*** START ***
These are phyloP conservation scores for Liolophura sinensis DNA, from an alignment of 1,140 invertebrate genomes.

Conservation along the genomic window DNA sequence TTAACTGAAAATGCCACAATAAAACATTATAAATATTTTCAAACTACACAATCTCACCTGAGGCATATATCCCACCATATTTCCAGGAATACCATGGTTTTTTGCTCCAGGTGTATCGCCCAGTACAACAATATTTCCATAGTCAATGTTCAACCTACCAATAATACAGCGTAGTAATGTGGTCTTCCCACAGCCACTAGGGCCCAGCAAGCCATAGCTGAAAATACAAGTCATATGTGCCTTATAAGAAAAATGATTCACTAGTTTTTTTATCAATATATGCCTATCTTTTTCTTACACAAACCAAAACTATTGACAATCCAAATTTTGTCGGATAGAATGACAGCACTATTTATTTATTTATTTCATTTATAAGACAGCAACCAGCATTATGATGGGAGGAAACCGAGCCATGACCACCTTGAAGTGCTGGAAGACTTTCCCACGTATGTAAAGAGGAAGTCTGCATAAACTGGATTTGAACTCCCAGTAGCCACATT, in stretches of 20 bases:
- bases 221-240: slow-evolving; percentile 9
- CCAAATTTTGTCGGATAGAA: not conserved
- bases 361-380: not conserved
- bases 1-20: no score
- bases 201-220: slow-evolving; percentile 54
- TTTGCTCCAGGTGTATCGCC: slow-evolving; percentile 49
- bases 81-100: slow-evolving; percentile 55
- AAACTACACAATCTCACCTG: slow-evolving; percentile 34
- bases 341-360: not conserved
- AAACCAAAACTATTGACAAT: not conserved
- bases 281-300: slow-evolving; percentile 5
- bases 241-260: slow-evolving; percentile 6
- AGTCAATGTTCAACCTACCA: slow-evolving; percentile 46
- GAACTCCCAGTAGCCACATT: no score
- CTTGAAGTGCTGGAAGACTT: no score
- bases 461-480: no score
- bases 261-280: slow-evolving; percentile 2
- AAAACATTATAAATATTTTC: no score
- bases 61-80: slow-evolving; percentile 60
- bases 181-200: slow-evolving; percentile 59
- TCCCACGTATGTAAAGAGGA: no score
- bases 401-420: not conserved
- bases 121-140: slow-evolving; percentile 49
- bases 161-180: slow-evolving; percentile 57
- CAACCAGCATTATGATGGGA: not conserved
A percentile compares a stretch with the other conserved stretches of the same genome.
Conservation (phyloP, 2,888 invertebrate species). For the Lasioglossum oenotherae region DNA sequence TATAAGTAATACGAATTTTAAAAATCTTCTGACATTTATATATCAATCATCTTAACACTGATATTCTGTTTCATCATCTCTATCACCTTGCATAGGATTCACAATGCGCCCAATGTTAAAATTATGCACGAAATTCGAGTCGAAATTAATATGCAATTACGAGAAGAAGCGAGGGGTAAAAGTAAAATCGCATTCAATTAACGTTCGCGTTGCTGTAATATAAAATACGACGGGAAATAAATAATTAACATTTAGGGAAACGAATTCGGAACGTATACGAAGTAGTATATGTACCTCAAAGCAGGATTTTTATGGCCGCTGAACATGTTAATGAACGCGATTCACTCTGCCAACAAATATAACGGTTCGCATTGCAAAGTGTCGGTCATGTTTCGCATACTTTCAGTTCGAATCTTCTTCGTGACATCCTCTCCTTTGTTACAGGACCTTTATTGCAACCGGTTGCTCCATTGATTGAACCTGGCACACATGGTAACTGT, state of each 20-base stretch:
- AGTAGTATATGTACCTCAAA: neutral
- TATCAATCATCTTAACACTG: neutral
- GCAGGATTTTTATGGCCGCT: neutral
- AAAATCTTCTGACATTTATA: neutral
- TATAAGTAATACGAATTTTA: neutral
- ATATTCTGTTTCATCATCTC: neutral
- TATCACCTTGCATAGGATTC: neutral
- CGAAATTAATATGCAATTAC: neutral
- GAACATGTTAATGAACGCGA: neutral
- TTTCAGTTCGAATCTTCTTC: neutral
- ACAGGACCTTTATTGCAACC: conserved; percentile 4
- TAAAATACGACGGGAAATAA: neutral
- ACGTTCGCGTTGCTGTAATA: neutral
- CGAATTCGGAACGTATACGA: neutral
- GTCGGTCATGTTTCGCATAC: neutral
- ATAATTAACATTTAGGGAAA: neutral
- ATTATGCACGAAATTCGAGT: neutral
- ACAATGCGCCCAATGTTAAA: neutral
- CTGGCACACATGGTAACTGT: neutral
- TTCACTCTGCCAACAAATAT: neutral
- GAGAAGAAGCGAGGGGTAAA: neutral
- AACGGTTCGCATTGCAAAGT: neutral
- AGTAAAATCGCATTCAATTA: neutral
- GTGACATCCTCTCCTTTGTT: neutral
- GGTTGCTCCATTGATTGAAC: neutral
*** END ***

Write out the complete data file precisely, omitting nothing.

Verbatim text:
These are phyloP conservation scores for Liolophura sinensis DNA, from an alignment of 1,140 invertebrate genomes.

Conservation along the genomic window DNA sequence TTAACTGAAAATGCCACAATAAAACATTATAAATATTTTCAAACTACACAATCTCACCTGAGGCATATATCCCACCATATTTCCAGGAATACCATGGTTTTTTGCTCCAGGTGTATCGCCCAGTACAACAATATTTCCATAGTCAATGTTCAACCTACCAATAATACAGCGTAGTAATGTGGTCTTCCCACAGCCACTAGGGCCCAGCAAGCCATAGCTGAAAATACAAGTCATATGTGCCTTATAAGAAAAATGATTCACTAGTTTTTTTATCAATATATGCCTATCTTTTTCTTACACAAACCAAAACTATTGACAATCCAAATTTTGTCGGATAGAATGACAGCACTATTTATTTATTTATTTCATTTATAAGACAGCAACCAGCATTATGATGGGAGGAAACCGAGCCATGACCACCTTGAAGTGCTGGAAGACTTTCCCACGTATGTAAAGAGGAAGTCTGCATAAACTGGATTTGAACTCCCAGTAGCCACATT, in stretches of 20 bases:
- bases 221-240: slow-evolving; percentile 9
- CCAAATTTTGTCGGATAGAA: not conserved
- bases 361-380: not conserved
- bases 1-20: no score
- bases 201-220: slow-evolving; percentile 54
- TTTGCTCCAGGTGTATCGCC: slow-evolving; percentile 49
- bases 81-100: slow-evolving; percentile 55
- AAACTACACAATCTCACCTG: slow-evolving; percentile 34
- bases 341-360: not conserved
- AAACCAAAACTATTGACAAT: not conserved
- bases 281-300: slow-evolving; percentile 5
- bases 241-260: slow-evolving; percentile 6
- AGTCAATGTTCAACCTACCA: slow-evolving; percentile 46
- GAACTCCCAGTAGCCACATT: no score
- CTTGAAGTGCTGGAAGACTT: no score
- bases 461-480: no score
- bases 261-280: slow-evolving; percentile 2
- AAAACATTATAAATATTTTC: no score
- bases 61-80: slow-evolving; percentile 60
- bases 181-200: slow-evolving; percentile 59
- TCCCACGTATGTAAAGAGGA: no score
- bases 401-420: not conserved
- bases 121-140: slow-evolving; percentile 49
- bases 161-180: slow-evolving; percentile 57
- CAACCAGCATTATGATGGGA: not conserved
A percentile compares a stretch with the other conserved stretches of the same genome.
Conservation (phyloP, 2,888 invertebrate species). For the Lasioglossum oenotherae region DNA sequence TATAAGTAATACGAATTTTAAAAATCTTCTGACATTTATATATCAATCATCTTAACACTGATATTCTGTTTCATCATCTCTATCACCTTGCATAGGATTCACAATGCGCCCAATGTTAAAATTATGCACGAAATTCGAGTCGAAATTAATATGCAATTACGAGAAGAAGCGAGGGGTAAAAGTAAAATCGCATTCAATTAACGTTCGCGTTGCTGTAATATAAAATACGACGGGAAATAAATAATTAACATTTAGGGAAACGAATTCGGAACGTATACGAAGTAGTATATGTACCTCAAAGCAGGATTTTTATGGCCGCTGAACATGTTAATGAACGCGATTCACTCTGCCAACAAATATAACGGTTCGCATTGCAAAGTGTCGGTCATGTTTCGCATACTTTCAGTTCGAATCTTCTTCGTGACATCCTCTCCTTTGTTACAGGACCTTTATTGCAACCGGTTGCTCCATTGATTGAACCTGGCACACATGGTAACTGT, state of each 20-base stretch:
- AGTAGTATATGTACCTCAAA: neutral
- TATCAATCATCTTAACACTG: neutral
- GCAGGATTTTTATGGCCGCT: neutral
- AAAATCTTCTGACATTTATA: neutral
- TATAAGTAATACGAATTTTA: neutral
- ATATTCTGTTTCATCATCTC: neutral
- TATCACCTTGCATAGGATTC: neutral
- CGAAATTAATATGCAATTAC: neutral
- GAACATGTTAATGAACGCGA: neutral
- TTTCAGTTCGAATCTTCTTC: neutral
- ACAGGACCTTTATTGCAACC: conserved; percentile 4
- TAAAATACGACGGGAAATAA: neutral
- ACGTTCGCGTTGCTGTAATA: neutral
- CGAATTCGGAACGTATACGA: neutral
- GTCGGTCATGTTTCGCATAC: neutral
- ATAATTAACATTTAGGGAAA: neutral
- ATTATGCACGAAATTCGAGT: neutral
- ACAATGCGCCCAATGTTAAA: neutral
- CTGGCACACATGGTAACTGT: neutral
- TTCACTCTGCCAACAAATAT: neutral
- GAGAAGAAGCGAGGGGTAAA: neutral
- AACGGTTCGCATTGCAAAGT: neutral
- AGTAAAATCGCATTCAATTA: neutral
- GTGACATCCTCTCCTTTGTT: neutral
- GGTTGCTCCATTGATTGAAC: neutral